Articles Posted in Native American Taxation

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As a Florida state and local tax attorney I live in the world of strange. Few attorneys or tax professionals are even aware of our peculiar area of the law. Even fewer attorneys or tax professionals have heard of, let alone practiced in the even stranger area of Native American Taxation. During my travels and while earning my LL.M. at NYU, I was one of the few fortunate souls to be exposed to this spin off of state and local tax. In fact, there are only two courses offered in the United States at the LL.M. level on this subject. Native American Taxation is poorly developed, the rules are unclear, and the cases make no sense whatsoever. While this is common for Florida attorneys like me who live in a world with no clear answers, living in this gray area of the law is uncomfortable for most lawyers and professionals.

From a legal perspective, a state’s ability to tax tribal activities turns on 1) whom is being taxed, Indian vs. Non-Indian and 2) where the transaction is taking place, on vs. off the reservation. One of the primitive cases, Utah Railroad, from 1885, stands for the idea that a state’s power to tax is at its weakest if the tax is imposed on a reservation and the burden falls on a member of a tribe. For example, Mescalero says that ad-valorem tax (property tax) cannot be imposed by a state for real estate located on a reservation. Similarly, a case called McClanahan holds that a state cannot tax a Native American’s income if it is derived from within the reservation’s borders. If sales are wholly made to Indians on the reservation then a state cannot impose its sales tax on those transactions. Warren trading.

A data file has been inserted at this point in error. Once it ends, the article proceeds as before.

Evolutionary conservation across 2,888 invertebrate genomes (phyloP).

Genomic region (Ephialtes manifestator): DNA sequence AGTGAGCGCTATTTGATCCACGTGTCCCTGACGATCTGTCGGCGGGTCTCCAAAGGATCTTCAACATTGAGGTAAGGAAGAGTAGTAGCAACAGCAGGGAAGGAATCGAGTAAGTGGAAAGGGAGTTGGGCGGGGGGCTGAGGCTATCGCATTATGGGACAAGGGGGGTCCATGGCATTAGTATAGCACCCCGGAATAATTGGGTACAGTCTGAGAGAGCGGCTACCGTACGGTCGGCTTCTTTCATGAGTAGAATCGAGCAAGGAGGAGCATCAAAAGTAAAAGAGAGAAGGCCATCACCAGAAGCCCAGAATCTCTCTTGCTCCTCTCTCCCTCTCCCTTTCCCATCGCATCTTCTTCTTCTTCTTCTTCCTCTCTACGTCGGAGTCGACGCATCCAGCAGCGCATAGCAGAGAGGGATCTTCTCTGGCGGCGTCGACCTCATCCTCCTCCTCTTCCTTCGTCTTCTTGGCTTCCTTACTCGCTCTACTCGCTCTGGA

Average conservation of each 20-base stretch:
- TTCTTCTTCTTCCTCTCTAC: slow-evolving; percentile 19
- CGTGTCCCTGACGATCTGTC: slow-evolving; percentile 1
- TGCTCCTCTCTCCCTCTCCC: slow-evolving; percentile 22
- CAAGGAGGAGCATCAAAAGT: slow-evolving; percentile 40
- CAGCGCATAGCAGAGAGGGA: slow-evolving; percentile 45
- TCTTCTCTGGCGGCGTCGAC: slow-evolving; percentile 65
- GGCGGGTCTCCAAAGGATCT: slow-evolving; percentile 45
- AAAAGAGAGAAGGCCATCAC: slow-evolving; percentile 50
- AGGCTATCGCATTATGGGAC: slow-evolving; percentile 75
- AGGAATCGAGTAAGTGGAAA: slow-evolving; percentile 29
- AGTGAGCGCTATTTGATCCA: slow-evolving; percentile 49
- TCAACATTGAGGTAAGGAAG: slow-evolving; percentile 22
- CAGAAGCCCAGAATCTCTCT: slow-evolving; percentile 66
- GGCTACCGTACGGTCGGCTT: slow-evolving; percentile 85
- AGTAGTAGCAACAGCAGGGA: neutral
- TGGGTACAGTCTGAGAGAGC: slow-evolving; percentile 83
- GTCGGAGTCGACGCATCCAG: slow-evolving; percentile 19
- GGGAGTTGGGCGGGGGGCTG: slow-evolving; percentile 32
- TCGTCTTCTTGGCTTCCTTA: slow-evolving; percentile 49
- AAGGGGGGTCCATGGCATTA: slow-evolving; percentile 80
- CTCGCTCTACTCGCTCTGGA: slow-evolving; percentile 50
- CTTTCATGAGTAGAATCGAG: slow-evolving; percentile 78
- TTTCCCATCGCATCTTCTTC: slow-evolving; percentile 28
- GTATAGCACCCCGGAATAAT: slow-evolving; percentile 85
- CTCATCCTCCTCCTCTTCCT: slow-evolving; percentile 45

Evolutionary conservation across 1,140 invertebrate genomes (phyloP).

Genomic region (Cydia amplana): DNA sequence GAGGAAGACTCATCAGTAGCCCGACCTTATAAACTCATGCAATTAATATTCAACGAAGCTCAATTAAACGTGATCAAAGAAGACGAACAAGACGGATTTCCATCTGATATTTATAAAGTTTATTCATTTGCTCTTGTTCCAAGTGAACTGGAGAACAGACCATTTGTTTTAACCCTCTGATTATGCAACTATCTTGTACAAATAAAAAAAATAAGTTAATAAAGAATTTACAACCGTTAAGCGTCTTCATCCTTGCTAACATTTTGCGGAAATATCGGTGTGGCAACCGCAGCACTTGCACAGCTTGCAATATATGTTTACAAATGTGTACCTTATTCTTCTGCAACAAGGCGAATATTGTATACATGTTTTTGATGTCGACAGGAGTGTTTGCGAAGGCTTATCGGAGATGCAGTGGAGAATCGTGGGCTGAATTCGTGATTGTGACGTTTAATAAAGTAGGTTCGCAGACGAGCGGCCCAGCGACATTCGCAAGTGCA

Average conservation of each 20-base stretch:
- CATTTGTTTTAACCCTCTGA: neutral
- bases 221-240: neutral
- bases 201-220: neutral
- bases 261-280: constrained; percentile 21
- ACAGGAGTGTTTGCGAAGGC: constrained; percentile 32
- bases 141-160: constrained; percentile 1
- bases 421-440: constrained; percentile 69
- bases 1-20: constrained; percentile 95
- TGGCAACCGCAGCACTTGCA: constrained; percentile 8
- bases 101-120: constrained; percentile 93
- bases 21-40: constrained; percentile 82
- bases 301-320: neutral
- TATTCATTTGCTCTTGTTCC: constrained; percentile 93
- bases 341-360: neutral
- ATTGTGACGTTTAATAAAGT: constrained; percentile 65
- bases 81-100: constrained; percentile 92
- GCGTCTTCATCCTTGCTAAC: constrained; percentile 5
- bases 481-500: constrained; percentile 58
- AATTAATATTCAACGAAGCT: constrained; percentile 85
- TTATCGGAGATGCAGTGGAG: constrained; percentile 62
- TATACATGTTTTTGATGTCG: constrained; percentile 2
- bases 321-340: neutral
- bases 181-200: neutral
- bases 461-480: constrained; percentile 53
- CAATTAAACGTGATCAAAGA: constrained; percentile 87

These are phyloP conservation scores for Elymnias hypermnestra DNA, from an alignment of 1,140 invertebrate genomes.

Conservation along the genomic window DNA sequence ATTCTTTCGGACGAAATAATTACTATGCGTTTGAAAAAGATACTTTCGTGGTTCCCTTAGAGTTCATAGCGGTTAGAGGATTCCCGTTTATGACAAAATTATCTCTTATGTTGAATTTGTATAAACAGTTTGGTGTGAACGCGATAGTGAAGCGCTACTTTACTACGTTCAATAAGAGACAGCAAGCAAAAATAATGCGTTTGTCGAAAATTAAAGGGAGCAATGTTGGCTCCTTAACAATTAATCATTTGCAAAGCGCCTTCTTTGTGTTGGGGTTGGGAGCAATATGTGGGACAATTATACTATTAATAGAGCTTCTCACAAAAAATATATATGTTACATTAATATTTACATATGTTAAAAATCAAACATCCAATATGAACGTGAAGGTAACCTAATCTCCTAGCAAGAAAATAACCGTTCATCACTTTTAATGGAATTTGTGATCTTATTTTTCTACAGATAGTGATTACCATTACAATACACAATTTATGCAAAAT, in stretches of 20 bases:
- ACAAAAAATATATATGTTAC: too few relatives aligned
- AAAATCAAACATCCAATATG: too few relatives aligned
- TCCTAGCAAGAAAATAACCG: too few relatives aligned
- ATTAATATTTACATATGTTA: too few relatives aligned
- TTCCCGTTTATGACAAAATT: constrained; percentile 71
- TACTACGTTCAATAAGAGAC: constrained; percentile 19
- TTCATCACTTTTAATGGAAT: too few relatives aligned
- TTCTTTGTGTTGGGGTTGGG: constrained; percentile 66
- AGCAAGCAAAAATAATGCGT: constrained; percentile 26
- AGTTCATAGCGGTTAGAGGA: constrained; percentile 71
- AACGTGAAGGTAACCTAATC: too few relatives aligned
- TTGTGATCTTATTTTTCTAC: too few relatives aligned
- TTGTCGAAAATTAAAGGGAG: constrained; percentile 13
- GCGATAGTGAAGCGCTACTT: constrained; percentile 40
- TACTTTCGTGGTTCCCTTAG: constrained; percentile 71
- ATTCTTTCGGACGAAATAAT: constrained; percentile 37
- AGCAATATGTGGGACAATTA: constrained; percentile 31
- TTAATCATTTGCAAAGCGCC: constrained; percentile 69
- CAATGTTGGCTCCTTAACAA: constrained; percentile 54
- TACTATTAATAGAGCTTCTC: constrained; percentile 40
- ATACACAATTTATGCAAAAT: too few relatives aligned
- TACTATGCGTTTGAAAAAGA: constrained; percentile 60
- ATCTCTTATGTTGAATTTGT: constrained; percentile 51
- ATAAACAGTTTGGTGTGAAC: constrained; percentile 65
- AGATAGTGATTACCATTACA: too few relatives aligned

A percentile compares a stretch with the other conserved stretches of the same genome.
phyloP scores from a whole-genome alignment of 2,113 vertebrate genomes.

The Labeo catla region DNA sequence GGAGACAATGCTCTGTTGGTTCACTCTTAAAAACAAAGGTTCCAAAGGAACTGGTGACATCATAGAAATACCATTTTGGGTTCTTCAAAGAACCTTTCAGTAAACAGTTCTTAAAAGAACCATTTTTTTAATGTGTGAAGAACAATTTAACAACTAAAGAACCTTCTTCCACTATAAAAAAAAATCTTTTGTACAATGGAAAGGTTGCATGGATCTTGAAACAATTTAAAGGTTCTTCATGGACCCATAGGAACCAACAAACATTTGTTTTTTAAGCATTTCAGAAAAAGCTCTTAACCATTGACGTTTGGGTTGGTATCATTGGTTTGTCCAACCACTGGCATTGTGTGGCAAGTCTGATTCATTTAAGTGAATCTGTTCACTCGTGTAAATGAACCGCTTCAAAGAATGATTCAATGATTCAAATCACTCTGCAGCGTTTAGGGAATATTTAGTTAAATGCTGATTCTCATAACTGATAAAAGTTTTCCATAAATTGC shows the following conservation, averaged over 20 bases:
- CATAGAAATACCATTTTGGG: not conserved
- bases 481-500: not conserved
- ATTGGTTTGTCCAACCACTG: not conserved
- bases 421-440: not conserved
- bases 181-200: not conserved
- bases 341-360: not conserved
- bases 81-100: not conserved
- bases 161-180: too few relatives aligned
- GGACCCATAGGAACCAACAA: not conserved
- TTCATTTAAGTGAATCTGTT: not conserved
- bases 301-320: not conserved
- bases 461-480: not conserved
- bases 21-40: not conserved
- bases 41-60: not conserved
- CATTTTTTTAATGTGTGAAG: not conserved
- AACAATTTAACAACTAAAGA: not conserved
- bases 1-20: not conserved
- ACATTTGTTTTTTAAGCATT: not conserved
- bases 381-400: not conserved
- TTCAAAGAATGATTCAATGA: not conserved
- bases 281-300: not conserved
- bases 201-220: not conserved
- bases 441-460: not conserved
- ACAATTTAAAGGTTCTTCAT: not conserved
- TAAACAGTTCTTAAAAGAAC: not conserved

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Few attorneys or accountants practice or ever even heard of lawyers that practice in the area of Native American Taxation. However, I have found this unexplored area of the law to be fascinating. Similar to many areas of state and local tax work, Native American Taxation is poorly developed and the rules are unclear and largely don’t make any sense. While it is common for multi-state SALT attorneys like me to live in a world with no clear answers, living in this gray area of the law is uncomfortable for most lawyers and professionals.

Over the past few months, there have been a few developments in the area of Native American Taxation that have caught my eye. At the core of most state taxation issues involving Native American Tribes, is the struggle of a state’s power to tax transactions on tribal reservations versus the Indian Commerce Clause. Almost every lawyer and tax professional has heard of the Commerce Clause. The Commerce Clause is the provision in the United States Constitution that gives Congress the power to regulate interstate commerce. Specifically, the Commerce Clause states in Article I, section 8, that Congress shall have the power, “To regulate Commerce with foreign Nation, and among the several states.” Most people are only taught or only remember that part of the Commerce Clause, but the Commerce Clause continues to read “and with the Indian Tribes.” It is this provision that has led to enormous debate and litigation in the world of state taxation with the regards to the Native Americans.

From the early days of our nation, in Cherokee Nation v. Georgia (1831) and Worcester v. Georgia (1832) it has been battled over whether and to what extent the Indian Reservations are foreign and discrete nations within the United States borders. Identical to most undeveloped state and local tax issues, the same problems remain in 2013.
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